We define -monotonicity as follows: {definition} Let be an interval, is -monotonic on if all -pairs in have the same direction; is strictly -monotonic when there exists at least one such -pair. In this case:

  • is -increasing on if contains an increasing -pair.

  • is -decreasing on if contains a decreasing -pair.

A -monotonic interval satisfies . We say that a -pair is maximal if whenever is a -pair of a larger scale in the same direction containing , then there exists a -pair of an opposite direction contained in and containing . For example, the sequence has 2 maximal -pairs: and . Maximal -pairs of opposite direction may share a common point, whereas maximal -pairs of the same direction may not. Maximal -pairs cannot overlap, meaning that it cannot be the case that exactly one end point of a maximal -pair lies strictly between the end points of another maximal -pair; either neither point lies strictly between or both do. In the case that both do, we say that the one maximal -pair properly contains the other. All -pairs must be contained in a maximal -pair.

{lemma}

The smallest maximal -pair containing a -pair must be of the same direction.

{proof}

Suppose a -pair is immediately contained in a maximal -pair . Suppose is not in the same direction, then within , seek the largest -pair in the same direction as and containing , then it must be a maximal -pair in since maximal -pairs of different directions cannot overlap.

The first and second point of a maximal -pair are extrema and the reverse is true as well as shown by the next lemma.

{lemma}

Every extremum is either the first or second point of a maximal -pair. {proof} The case or follows by inspection. Otherwise, is the end point of a left and a right -pair. Each -pair must immediately belong to a maximal -pair of same direction: a -pair is contained in a maximal -pair of same direction and there is no maximal -pair of opposite direction such that . Let and be the maximal -pairs immediately containing the left and right -pair of . Suppose neither and have as a end point. Suppose , then the right -pair is not immediately contained in , a contradiction. The result follows by symmetry.

Our approach is to label each extremum in with a scale parameter saying that this extremum is “significant” at scale and below. Our intuition is that by picking extrema at scale , we should have a segmentation having error less than .

{definition}

The scale labeling of an extremum is the maximum of the scales of the maximal -pairs for which it is an end point.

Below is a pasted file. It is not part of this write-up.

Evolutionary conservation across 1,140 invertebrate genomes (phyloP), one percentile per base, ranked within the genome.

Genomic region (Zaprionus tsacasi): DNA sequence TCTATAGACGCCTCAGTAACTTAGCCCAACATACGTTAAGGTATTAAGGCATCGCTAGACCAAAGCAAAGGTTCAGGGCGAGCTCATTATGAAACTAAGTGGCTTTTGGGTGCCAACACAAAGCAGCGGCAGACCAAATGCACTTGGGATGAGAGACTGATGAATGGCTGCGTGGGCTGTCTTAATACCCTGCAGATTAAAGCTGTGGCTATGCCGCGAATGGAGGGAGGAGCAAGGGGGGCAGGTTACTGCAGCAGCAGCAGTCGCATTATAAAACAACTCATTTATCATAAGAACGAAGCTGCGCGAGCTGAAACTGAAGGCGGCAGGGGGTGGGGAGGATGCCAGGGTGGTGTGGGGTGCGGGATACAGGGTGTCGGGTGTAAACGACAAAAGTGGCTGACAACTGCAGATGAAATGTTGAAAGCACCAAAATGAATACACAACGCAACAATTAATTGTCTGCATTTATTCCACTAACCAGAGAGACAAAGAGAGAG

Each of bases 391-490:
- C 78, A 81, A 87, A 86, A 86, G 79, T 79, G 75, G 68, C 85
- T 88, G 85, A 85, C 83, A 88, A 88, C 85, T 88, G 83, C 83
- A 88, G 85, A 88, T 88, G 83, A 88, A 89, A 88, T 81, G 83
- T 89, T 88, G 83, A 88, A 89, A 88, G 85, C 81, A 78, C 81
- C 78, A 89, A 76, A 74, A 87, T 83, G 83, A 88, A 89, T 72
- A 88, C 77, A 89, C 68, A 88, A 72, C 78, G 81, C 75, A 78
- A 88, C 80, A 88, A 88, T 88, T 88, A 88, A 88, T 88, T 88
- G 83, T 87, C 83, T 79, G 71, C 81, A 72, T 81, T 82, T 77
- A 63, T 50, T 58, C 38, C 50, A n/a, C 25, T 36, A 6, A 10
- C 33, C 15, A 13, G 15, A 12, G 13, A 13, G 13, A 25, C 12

For example, given the sequence with 2 maximal -pairs ( and ), we would give the following labels in order .

{definition}

Given , a maximal alternating sequence of -extrema is a sequence of extrema each having scale label at least , having alternating types (maximum/minimum), and such that there exists no sequence properly containing having these same properties. From we define a maximal alternating -segmentation of by segmenting at the points .

{theorem}

Given , let be a maximal alternating -segmentation derived from maximal alternating sequence of -extrema. Then any alternating segmentation having OMAFE() OMAFE() has at least segments.

{proof}

We show that conditions A and B of Proposition 3 are satisfied with OMAFE().

First we show that each segment is -monotone; from this we conclude that . Intervals and contain no maximal -pairs of scale or larger, and therefore contain no -pairs of scale or larger. Similarly, no contains an opposite-direction significant -pair.

Condition A: Follows from -monotonicity of each and maximal -pairs not overlapping.

Condition B: We show that . If , then must begin an maximal -pair, and the maximal -pair must end with since maximal -pairs cannot overlap. The case is similar. Otherwise, since maximal -pairs cannot overlap, each is either a maximal -pair of scale or larger or there exist indices and , and such that is a maximal -pair of scale at least , and is a maximal -pair of scale at least . These two maximal -pairs have the same direction, and that this is opposite to the direction of . Now suppose . Then is a -pair properly containing , and , . But neither nor can be properly contained in a -pair of opposite direction lying within , thus contradicting their maximality and proving the claim.